Excuse #1: I Don’t Have Time To Work Out
This is perhaps the most common excuse people use in order to avoid working out. The fact is that people tend to prioritize activities, and make time for the things they think are most important. What this really means is that a good number of people are not working out because other things mean more to them than their physical fitness routine does.
To counteract this mentality, be sure to stress the health benefits of being physically fit, both now and in the future. You should also reassure people that working out doesn’t have to consume a great deal of time, as even 30 minutes of vigorous exercise each day can make a tremendous difference in the way they look and feel. You can also show them simple ways to incorporate exercise into their daily routines.
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Excuse #2: I’m In Bad Health
Many people mistakenly believe that they must be in excellent health in order to exercise. They may feel as though they cannot perform certain activities due to an illness or injury, and may therefore elect to avoid working out altogether.
While it’s true that a person’s health does affect the type of exercise he or she can perform, having certain medical conditions does not prohibit an individual from working out. In fact, exercise is even more important for people with bad health, as it can help alleviate a number of adverse conditions. Encourage people to speak with a doctor to ensure they do not have any underlying conditions that would make exercising dangerous. Be able to provide them with scientific evidence that shows the benefits of exercise whenever possible.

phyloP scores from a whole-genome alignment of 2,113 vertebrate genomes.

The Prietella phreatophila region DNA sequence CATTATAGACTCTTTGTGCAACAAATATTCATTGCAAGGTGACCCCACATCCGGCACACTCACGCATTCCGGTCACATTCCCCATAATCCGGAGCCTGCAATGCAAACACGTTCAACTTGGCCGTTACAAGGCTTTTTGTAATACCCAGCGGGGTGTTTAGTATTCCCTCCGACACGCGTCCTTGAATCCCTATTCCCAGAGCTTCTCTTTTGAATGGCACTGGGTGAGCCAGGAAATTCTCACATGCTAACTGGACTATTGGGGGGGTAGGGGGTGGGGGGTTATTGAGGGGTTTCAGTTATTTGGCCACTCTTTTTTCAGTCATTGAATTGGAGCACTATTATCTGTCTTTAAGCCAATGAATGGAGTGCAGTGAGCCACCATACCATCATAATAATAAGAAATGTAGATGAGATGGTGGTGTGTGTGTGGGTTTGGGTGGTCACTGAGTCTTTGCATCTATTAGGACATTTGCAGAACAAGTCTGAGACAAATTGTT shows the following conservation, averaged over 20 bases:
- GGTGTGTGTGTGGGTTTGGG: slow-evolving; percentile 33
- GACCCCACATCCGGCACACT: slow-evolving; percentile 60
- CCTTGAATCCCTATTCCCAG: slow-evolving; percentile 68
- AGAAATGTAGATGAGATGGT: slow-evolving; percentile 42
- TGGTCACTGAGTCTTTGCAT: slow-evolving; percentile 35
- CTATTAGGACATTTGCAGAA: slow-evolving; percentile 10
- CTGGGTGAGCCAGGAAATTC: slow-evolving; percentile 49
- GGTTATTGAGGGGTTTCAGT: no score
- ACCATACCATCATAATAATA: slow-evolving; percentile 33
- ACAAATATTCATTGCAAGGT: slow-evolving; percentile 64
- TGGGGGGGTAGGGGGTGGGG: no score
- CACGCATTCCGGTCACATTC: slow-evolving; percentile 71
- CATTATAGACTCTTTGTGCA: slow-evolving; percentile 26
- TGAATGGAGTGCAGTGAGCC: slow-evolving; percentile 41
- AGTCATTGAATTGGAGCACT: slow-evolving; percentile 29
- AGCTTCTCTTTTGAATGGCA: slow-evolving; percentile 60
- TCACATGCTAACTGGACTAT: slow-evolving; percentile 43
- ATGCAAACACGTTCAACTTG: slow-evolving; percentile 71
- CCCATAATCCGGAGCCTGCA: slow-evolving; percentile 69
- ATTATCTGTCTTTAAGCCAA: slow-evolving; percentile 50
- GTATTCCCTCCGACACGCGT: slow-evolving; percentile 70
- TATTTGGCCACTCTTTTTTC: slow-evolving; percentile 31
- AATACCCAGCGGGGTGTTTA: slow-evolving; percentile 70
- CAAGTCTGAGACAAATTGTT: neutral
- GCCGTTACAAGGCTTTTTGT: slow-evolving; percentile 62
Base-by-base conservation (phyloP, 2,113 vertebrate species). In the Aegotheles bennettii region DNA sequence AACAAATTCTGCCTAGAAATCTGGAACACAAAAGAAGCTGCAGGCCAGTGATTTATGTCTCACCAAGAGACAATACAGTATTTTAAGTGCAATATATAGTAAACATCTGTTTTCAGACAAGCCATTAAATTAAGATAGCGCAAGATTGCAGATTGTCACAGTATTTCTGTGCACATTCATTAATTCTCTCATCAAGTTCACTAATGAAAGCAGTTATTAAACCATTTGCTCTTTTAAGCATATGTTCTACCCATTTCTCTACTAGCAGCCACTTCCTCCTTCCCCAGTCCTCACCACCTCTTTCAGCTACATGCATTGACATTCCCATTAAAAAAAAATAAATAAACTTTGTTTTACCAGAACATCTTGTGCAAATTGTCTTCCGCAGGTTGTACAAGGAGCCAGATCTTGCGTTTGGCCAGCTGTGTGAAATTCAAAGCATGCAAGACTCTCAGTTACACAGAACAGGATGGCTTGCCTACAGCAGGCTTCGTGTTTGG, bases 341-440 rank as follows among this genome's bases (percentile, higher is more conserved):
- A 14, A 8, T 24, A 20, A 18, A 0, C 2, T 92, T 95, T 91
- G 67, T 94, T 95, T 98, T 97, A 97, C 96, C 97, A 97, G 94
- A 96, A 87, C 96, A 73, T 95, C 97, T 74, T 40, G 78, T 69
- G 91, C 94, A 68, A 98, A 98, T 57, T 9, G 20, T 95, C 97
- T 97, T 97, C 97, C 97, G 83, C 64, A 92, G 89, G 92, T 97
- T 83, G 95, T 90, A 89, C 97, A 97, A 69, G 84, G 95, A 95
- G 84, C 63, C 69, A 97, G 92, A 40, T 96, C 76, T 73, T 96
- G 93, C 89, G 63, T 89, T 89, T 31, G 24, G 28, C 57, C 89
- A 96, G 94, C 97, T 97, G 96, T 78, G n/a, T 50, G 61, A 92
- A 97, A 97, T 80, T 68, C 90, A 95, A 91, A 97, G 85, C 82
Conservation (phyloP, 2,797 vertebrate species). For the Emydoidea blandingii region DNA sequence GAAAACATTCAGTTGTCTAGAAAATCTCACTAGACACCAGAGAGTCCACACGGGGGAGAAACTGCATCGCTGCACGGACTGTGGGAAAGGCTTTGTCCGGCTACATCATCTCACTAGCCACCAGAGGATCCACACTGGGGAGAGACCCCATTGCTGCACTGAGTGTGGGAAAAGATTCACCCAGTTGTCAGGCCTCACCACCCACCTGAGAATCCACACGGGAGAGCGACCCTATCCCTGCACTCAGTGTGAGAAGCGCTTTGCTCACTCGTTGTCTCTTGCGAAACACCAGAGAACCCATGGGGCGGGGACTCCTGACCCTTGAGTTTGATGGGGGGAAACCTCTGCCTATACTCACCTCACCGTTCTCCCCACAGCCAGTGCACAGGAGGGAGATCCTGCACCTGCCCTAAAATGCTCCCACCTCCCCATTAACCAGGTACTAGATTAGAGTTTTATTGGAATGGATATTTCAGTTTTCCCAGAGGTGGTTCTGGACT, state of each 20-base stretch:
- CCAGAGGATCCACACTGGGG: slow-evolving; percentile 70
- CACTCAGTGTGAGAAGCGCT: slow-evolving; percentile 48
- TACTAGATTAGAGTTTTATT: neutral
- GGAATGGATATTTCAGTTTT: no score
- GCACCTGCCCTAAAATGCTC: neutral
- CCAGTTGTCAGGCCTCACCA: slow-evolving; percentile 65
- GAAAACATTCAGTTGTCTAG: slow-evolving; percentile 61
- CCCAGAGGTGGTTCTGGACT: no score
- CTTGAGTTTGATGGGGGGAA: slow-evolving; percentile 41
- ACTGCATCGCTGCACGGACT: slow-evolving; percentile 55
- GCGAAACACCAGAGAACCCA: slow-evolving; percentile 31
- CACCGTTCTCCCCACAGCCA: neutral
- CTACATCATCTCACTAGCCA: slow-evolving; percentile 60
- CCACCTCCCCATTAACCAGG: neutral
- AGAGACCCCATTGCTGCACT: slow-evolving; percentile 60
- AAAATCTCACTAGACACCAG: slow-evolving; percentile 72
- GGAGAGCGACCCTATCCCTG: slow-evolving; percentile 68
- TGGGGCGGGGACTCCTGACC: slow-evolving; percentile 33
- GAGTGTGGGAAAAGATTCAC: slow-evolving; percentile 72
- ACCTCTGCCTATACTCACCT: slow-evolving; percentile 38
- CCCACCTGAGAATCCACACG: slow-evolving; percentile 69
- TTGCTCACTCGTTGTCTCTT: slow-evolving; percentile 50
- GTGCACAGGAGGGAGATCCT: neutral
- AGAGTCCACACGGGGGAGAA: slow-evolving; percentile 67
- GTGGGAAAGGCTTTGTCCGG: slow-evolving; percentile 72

Excuse #3: I’m Bored With My Workout Routine
After exercising for some time, many people will claim to become bored with their workout routine and want to stop. They may report they are no longer noticing results, or have reached a weight loss plateau.
Boredom can easily happen when you perform the same workout for an extended period. If clients claim to be bored, evaluate the workout plan to see if anything could be changed up a bit. Even modifying simple things such as the location of a workout or the time of day exercise takes place can have a profound difference in the way people feel about a routine. Other times, adding new techniques or exercise styles might be needed to keep individuals focused and on track.
It’s not uncommon for people to make excuses for not working out occasionally. However, when you notice a pattern of excuses developing, it’s time to take action and squash those excuses so your clients do not get completely out of the habit of exercising.
What are your clients common excuses? How do you deal with them? Share your experience below!